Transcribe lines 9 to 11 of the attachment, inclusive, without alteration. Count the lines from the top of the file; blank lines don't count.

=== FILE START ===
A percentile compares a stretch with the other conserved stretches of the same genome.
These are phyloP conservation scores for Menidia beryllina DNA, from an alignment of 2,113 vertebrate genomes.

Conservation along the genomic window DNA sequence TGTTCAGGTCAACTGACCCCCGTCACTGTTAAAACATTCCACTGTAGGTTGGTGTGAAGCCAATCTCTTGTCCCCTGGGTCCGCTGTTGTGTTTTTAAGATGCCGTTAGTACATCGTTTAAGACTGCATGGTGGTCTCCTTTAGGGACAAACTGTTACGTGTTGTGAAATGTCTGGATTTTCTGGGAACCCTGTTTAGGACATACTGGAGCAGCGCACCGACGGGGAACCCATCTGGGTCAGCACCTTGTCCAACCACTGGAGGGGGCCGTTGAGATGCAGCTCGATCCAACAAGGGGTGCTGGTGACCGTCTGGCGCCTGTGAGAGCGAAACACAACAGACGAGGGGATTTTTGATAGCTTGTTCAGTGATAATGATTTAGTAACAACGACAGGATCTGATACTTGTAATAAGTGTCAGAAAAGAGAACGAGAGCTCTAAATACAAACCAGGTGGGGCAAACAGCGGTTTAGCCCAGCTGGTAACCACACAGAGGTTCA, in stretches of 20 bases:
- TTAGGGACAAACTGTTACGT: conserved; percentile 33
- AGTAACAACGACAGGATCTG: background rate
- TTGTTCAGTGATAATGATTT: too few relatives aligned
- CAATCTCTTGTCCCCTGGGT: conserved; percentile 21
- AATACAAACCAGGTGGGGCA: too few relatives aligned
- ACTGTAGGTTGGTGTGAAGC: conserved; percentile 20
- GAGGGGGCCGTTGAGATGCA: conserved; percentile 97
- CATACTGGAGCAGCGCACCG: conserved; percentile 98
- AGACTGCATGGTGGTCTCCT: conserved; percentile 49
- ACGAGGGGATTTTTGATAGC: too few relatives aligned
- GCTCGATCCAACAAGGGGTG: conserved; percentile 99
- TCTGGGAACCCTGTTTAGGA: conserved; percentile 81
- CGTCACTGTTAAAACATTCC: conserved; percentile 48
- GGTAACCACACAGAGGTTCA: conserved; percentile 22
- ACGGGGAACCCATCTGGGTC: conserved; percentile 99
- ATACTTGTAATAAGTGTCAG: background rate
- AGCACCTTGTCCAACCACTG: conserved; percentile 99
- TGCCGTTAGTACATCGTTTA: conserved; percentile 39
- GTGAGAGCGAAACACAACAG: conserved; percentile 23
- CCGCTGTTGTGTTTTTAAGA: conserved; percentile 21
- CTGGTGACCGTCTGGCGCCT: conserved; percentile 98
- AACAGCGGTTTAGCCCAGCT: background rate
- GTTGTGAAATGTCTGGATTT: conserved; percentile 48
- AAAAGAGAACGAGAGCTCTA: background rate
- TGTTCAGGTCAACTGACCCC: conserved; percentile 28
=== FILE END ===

- ACTGTAGGTTGGTGTGAAGC: conserved; percentile 20
- GAGGGGGCCGTTGAGATGCA: conserved; percentile 97
- CATACTGGAGCAGCGCACCG: conserved; percentile 98